March 2, 2014
Pythons Pose Little Threat To Florida Everglades Visitors: Experts
redOrbit Staff & Wire Reports - Your Universe Online
While there are now over 10,000 Burmese pythons inhabiting the Florida Everglades, experts from the US Geological Survey (USGS) and the National Park Service assure that the snakes do not pose a significant threat to visitors.
The two federal agencies conducted an assessment, which appears in the latest edition of the Wildlife Society Bulletin, looking at five incidents that took place between 2006 and 2012 that involved Burmese pythons striking biologists working in flooded wetlands.
According to the researchers, two of the strikes resulted in minor injuries, while none of them resulted in constriction. They wrote that most of the strikes were believed to be cases of “mistaken identity” in which the reptiles initiated a strike at potential prey but terminated that activity before constriction and ingestion took place.
“No strikes are known to have been directed at park visitors despite visitation rates averaging over one million per year during this period,” the authors noted. “We conclude that while risks to humans should not be completely discounted, the relative risk of a human being killed by a python in Everglades NP appears to be extremely low.”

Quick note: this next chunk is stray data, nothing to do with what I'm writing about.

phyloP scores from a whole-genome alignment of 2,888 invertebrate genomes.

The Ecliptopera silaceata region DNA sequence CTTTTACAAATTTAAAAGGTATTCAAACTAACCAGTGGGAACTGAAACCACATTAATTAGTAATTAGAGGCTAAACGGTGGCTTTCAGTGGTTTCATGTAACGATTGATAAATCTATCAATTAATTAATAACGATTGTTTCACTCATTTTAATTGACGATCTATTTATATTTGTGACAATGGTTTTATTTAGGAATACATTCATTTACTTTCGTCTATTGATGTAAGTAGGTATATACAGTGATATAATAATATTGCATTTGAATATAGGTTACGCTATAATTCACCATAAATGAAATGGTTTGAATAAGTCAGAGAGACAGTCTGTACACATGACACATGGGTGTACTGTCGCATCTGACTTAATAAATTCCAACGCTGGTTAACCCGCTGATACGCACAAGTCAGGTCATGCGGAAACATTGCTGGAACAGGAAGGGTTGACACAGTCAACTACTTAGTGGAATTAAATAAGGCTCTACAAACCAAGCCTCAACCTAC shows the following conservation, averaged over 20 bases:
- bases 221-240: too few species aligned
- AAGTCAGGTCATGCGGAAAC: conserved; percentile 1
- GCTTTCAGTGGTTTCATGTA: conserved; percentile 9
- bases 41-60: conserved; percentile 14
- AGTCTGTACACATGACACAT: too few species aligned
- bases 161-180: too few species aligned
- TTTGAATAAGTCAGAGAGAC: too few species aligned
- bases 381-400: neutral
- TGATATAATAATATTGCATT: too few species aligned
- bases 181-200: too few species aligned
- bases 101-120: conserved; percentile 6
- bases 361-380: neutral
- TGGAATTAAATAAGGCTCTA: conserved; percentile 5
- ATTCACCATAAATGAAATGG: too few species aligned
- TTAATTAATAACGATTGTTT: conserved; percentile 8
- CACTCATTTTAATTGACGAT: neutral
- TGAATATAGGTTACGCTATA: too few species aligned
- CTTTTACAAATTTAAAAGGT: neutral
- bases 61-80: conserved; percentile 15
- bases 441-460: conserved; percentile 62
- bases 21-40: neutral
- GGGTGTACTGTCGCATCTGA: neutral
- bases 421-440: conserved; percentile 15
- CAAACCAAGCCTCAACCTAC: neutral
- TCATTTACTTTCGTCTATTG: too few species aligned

“The strikes did not appear to be defensive, but were more likely were associated with aborted feeding behavior,” lead author and USGS wildlife biologist Bob Reed said in a statement. “Pythons usually direct defensive strikes at the front of a person, not from the side or rear, as all of these strikes were. Additionally, Burmese pythons rely on being secretive and evading detection as their primary means of avoiding interactions with people, and typically don’t strike until provoked.”
While there have been several bites to people who were attempting to capture, kill or otherwise provoke the snakes, the USGS/National Park Service probe focused solely on unprovoked strikes directed towards humans. None of the biologists detected the snakes before the attack, lending further credence to the theory that the attacks were related to feeding and were not defensive in nature, Reed noted.
The assessment also concluded that while the risk of an unprovoked python attack in the Everglades is low, it is still a possibility, and even cases of mistaken identity or defensive behavior not resulting in constriction could result in serious injury or even death. Furthermore, the probe did not address the risk presented by other types of constrictor snakes, including the Northern African python (which is known to live in Southern Florida).
“Visitor and staff safety is always our highest priority at Everglades National Park,” said park superintendent Dan Kimball. “Our guidance to visitors with respect to Burmese pythons is the same as for our native wildlife – please maintain a safe distance and don't harass the wildlife.”
“With respect to controlling Burmese pythons, we are working diligently with our state, federal, tribal, and local partners to manage this invasive species and educate the public on the importance of not letting invasive species loose in the wild,” he added.